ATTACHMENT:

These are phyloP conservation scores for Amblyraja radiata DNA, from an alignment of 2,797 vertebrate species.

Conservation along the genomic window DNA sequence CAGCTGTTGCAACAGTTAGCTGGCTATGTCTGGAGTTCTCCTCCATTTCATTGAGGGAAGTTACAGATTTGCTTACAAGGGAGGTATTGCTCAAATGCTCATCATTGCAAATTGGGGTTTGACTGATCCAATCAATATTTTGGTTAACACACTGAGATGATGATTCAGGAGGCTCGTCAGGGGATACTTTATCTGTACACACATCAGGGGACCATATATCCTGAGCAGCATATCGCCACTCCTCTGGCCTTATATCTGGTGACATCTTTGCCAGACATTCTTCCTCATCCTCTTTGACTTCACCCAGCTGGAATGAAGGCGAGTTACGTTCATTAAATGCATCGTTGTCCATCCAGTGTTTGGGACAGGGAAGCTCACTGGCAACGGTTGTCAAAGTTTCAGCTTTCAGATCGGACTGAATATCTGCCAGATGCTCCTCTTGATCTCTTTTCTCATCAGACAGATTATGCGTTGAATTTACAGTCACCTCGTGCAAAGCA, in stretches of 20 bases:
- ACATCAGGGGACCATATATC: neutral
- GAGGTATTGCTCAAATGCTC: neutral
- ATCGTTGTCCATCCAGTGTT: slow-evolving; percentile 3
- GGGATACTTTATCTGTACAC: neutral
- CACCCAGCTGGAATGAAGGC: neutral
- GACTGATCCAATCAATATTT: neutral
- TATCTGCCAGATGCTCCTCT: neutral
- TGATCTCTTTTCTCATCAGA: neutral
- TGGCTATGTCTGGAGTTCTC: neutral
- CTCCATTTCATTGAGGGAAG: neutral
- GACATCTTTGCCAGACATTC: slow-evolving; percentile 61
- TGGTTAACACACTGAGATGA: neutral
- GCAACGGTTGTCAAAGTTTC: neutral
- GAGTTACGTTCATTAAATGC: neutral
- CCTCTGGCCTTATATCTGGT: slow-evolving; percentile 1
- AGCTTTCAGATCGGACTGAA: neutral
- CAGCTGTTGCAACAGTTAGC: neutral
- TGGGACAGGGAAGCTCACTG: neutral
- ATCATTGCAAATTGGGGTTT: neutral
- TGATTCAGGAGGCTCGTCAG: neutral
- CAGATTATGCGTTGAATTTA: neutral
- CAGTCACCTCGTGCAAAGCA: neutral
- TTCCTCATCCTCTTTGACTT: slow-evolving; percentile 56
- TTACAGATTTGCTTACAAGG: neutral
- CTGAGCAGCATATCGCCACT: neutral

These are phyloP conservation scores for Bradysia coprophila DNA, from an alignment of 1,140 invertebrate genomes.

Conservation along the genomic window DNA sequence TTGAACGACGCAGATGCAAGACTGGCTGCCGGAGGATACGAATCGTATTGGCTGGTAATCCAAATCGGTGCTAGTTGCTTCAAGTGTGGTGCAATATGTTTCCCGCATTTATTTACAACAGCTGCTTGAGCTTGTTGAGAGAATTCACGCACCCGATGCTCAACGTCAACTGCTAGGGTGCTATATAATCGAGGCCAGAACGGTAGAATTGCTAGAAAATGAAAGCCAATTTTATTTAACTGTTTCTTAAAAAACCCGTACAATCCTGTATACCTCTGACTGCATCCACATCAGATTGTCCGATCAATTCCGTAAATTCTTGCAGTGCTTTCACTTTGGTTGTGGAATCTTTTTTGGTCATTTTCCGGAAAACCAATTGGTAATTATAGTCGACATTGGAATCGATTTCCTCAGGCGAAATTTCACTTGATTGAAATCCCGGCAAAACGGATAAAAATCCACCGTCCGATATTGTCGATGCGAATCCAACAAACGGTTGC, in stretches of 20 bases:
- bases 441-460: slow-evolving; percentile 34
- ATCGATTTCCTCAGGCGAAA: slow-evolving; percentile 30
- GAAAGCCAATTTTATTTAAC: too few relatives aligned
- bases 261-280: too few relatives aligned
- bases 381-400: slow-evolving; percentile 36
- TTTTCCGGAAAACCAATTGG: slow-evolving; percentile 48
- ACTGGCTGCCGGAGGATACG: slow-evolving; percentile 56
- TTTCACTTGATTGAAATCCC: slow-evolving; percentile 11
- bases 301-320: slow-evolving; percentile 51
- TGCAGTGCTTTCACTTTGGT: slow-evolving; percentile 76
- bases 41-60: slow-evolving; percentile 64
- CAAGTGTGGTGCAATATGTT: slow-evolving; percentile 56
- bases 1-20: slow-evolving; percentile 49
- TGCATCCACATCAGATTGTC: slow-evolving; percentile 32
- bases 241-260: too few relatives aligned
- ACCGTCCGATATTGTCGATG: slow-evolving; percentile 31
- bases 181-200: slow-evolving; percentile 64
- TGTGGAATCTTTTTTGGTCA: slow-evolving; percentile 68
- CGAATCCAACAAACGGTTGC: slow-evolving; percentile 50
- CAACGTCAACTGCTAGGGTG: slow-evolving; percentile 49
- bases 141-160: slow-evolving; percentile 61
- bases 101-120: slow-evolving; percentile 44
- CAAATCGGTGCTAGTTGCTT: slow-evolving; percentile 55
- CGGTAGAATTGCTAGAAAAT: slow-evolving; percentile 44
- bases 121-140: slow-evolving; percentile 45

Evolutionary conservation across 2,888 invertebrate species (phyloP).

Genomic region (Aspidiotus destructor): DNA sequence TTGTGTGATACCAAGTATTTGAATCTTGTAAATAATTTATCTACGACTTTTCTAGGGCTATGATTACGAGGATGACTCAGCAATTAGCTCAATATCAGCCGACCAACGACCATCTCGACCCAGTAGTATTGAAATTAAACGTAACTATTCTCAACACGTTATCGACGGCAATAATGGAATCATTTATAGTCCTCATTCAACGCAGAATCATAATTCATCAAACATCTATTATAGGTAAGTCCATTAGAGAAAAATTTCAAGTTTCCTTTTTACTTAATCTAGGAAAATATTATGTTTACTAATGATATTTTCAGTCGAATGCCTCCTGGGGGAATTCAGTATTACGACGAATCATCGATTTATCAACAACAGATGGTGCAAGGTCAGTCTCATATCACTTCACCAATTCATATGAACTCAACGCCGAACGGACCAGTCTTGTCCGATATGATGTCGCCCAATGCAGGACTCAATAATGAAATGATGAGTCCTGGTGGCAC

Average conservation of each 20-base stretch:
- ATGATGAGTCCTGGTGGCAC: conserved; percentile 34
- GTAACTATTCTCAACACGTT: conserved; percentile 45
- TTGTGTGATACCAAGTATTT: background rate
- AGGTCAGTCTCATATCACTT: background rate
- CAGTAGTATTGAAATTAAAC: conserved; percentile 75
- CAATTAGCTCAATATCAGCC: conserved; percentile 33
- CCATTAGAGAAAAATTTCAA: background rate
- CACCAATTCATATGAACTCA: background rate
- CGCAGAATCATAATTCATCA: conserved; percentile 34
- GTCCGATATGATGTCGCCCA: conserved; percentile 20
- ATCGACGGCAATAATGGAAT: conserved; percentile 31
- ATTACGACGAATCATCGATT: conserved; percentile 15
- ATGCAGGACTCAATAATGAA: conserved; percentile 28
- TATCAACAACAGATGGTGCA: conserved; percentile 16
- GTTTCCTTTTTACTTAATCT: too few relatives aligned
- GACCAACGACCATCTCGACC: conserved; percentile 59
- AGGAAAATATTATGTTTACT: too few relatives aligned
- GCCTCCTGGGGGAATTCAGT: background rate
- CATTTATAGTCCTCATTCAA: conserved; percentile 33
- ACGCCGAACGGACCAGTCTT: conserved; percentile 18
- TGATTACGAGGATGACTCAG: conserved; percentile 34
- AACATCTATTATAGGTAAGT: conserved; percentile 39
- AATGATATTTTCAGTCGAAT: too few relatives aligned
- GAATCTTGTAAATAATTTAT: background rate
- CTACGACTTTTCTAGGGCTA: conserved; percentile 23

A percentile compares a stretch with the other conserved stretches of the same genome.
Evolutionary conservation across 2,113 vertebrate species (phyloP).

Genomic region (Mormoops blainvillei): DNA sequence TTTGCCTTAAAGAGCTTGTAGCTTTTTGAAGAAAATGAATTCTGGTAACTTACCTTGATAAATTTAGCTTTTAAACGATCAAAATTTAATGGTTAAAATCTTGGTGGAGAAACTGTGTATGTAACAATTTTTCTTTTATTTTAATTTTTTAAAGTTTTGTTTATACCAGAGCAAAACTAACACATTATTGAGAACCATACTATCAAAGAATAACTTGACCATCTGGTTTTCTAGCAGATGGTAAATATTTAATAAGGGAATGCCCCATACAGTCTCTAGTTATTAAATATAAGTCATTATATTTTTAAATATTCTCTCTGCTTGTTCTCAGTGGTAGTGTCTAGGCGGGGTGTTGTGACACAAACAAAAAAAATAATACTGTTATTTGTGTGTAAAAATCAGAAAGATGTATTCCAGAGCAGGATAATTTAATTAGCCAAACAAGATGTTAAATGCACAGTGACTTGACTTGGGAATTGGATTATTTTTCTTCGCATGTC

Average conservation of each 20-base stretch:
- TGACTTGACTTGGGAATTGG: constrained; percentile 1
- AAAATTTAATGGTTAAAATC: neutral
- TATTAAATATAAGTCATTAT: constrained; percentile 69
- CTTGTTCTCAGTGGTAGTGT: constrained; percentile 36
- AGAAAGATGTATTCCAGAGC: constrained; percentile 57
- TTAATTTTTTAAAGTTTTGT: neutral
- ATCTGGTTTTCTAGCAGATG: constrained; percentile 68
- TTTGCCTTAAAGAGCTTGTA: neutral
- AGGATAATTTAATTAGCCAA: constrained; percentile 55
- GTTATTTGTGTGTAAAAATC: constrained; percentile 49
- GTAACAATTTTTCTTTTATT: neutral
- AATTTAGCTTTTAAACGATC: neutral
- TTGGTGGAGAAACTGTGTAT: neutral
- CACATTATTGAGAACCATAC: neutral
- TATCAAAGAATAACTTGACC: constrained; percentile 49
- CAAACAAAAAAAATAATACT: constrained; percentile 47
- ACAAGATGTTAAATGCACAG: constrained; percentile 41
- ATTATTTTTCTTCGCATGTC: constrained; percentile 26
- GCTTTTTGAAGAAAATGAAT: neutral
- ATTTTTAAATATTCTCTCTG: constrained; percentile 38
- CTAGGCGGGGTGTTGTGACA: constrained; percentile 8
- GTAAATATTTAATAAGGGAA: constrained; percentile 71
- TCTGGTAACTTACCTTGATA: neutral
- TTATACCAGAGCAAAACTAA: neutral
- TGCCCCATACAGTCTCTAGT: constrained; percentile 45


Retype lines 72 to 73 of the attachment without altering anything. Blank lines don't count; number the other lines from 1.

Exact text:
- GTTTCCTTTTTACTTAATCT: too few relatives aligned
- GACCAACGACCATCTCGACC: conserved; percentile 59